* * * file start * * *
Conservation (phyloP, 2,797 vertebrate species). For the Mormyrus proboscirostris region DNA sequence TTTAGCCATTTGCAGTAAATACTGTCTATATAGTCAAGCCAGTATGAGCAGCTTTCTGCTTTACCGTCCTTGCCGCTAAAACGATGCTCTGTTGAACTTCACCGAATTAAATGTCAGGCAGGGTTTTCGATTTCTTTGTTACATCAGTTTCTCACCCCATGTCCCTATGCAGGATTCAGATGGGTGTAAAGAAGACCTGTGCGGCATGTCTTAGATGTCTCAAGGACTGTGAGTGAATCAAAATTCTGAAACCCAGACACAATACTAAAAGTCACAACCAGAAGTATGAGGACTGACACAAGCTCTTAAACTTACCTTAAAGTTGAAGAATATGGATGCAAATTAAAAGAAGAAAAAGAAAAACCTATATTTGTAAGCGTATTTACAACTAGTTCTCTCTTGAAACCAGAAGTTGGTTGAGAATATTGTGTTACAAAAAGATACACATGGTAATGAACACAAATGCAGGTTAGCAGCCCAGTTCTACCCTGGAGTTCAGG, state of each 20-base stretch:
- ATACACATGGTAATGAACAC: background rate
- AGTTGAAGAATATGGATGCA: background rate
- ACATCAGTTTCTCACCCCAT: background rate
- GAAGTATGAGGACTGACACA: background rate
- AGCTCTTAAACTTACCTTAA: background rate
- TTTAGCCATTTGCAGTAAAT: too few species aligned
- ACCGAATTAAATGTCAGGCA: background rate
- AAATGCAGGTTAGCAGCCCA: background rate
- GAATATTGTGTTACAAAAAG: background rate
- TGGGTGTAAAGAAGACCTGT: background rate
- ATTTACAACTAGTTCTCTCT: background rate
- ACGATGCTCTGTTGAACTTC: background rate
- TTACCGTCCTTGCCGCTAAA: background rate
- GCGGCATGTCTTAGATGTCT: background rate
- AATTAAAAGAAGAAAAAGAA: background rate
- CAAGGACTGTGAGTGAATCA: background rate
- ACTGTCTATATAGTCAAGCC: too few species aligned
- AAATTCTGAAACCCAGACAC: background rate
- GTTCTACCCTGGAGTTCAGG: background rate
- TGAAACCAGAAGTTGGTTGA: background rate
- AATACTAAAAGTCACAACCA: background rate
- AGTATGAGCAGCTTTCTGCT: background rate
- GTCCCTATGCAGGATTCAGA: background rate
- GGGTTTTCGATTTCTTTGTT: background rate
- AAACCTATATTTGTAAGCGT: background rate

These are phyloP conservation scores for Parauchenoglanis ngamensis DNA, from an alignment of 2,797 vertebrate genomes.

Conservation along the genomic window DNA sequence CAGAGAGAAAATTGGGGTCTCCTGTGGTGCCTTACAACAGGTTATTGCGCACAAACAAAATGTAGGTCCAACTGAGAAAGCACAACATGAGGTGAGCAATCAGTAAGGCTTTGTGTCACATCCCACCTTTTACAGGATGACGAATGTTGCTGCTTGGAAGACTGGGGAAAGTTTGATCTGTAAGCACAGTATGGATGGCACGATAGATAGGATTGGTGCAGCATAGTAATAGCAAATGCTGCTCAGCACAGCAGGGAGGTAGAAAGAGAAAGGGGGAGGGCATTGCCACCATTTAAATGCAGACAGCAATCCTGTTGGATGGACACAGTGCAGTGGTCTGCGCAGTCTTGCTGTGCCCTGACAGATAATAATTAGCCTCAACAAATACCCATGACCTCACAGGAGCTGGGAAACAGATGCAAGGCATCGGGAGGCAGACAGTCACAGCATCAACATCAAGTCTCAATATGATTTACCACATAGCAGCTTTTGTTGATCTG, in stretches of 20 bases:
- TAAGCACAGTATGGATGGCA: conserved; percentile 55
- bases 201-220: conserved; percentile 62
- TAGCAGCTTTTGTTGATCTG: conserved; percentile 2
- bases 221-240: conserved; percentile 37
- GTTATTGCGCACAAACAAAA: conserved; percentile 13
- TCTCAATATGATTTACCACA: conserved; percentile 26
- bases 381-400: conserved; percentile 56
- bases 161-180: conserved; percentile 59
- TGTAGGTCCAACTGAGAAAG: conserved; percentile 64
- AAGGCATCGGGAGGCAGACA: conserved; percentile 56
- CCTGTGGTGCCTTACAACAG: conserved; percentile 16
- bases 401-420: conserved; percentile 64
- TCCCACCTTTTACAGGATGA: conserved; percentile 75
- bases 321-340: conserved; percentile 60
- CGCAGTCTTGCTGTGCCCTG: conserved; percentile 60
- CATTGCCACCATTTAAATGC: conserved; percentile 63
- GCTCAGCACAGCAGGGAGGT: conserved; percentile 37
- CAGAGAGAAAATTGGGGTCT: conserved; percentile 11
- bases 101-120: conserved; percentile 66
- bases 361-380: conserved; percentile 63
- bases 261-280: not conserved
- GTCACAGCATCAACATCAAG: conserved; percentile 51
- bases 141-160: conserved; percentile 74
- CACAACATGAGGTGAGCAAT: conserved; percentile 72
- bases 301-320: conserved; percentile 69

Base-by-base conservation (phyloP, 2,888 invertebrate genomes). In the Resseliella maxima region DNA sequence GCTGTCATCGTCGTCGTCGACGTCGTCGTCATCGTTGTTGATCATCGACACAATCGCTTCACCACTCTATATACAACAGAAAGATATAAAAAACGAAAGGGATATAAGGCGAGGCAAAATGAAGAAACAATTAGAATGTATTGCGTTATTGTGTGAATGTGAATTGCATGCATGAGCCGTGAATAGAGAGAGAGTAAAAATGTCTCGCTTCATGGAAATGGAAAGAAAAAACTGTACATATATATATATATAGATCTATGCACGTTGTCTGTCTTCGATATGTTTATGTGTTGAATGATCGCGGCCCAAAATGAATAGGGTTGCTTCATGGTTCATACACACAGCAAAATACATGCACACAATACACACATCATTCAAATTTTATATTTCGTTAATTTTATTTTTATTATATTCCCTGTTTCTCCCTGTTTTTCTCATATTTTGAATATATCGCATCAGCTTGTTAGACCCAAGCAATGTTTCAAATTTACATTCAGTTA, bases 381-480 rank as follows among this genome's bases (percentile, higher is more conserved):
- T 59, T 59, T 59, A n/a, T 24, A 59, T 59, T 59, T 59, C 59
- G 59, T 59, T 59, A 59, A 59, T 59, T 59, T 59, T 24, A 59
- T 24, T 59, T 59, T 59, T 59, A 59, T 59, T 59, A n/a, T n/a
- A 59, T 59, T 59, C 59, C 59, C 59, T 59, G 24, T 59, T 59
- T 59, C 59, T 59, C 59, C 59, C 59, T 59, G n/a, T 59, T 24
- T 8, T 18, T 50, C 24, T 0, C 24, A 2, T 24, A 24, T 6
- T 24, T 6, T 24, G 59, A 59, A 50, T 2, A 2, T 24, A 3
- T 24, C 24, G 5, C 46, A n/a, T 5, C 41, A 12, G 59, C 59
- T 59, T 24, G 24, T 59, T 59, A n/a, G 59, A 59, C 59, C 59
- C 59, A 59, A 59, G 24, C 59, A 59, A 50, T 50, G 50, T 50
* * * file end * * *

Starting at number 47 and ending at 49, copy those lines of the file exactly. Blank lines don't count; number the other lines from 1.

- bases 101-120: conserved; percentile 66
- bases 361-380: conserved; percentile 63
- bases 261-280: not conserved